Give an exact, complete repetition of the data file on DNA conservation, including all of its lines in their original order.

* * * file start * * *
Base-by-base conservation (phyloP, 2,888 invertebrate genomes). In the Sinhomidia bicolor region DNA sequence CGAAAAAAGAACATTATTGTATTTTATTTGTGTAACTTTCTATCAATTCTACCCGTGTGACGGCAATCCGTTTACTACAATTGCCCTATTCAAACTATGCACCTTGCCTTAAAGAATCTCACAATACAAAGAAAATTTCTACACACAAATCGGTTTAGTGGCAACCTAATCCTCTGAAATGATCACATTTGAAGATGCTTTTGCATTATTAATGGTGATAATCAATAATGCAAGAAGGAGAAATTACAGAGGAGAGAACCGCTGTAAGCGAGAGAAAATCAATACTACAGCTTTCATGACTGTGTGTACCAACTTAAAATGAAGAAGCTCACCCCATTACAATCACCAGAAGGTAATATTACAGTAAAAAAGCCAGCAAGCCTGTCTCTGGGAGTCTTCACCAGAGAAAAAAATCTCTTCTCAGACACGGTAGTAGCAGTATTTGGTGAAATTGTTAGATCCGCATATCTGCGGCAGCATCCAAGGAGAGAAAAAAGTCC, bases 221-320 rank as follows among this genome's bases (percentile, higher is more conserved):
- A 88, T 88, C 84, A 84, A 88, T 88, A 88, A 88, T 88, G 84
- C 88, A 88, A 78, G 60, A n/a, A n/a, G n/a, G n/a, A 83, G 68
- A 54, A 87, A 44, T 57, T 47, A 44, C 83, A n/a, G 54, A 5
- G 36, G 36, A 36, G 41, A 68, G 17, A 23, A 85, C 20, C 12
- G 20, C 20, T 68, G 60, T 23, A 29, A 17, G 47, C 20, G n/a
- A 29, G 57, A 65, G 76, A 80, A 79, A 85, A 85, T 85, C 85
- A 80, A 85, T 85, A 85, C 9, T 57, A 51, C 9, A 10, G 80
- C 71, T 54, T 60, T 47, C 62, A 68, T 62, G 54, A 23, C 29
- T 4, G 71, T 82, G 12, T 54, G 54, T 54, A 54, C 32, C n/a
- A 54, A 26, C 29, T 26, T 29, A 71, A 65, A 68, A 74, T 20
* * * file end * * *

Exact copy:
Base-by-base conservation (phyloP, 2,888 invertebrate genomes). In the Sinhomidia bicolor region DNA sequence CGAAAAAAGAACATTATTGTATTTTATTTGTGTAACTTTCTATCAATTCTACCCGTGTGACGGCAATCCGTTTACTACAATTGCCCTATTCAAACTATGCACCTTGCCTTAAAGAATCTCACAATACAAAGAAAATTTCTACACACAAATCGGTTTAGTGGCAACCTAATCCTCTGAAATGATCACATTTGAAGATGCTTTTGCATTATTAATGGTGATAATCAATAATGCAAGAAGGAGAAATTACAGAGGAGAGAACCGCTGTAAGCGAGAGAAAATCAATACTACAGCTTTCATGACTGTGTGTACCAACTTAAAATGAAGAAGCTCACCCCATTACAATCACCAGAAGGTAATATTACAGTAAAAAAGCCAGCAAGCCTGTCTCTGGGAGTCTTCACCAGAGAAAAAAATCTCTTCTCAGACACGGTAGTAGCAGTATTTGGTGAAATTGTTAGATCCGCATATCTGCGGCAGCATCCAAGGAGAGAAAAAAGTCC, bases 221-320 rank as follows among this genome's bases (percentile, higher is more conserved):
- A 88, T 88, C 84, A 84, A 88, T 88, A 88, A 88, T 88, G 84
- C 88, A 88, A 78, G 60, A n/a, A n/a, G n/a, G n/a, A 83, G 68
- A 54, A 87, A 44, T 57, T 47, A 44, C 83, A n/a, G 54, A 5
- G 36, G 36, A 36, G 41, A 68, G 17, A 23, A 85, C 20, C 12
- G 20, C 20, T 68, G 60, T 23, A 29, A 17, G 47, C 20, G n/a
- A 29, G 57, A 65, G 76, A 80, A 79, A 85, A 85, T 85, C 85
- A 80, A 85, T 85, A 85, C 9, T 57, A 51, C 9, A 10, G 80
- C 71, T 54, T 60, T 47, C 62, A 68, T 62, G 54, A 23, C 29
- T 4, G 71, T 82, G 12, T 54, G 54, T 54, A 54, C 32, C n/a
- A 54, A 26, C 29, T 26, T 29, A 71, A 65, A 68, A 74, T 20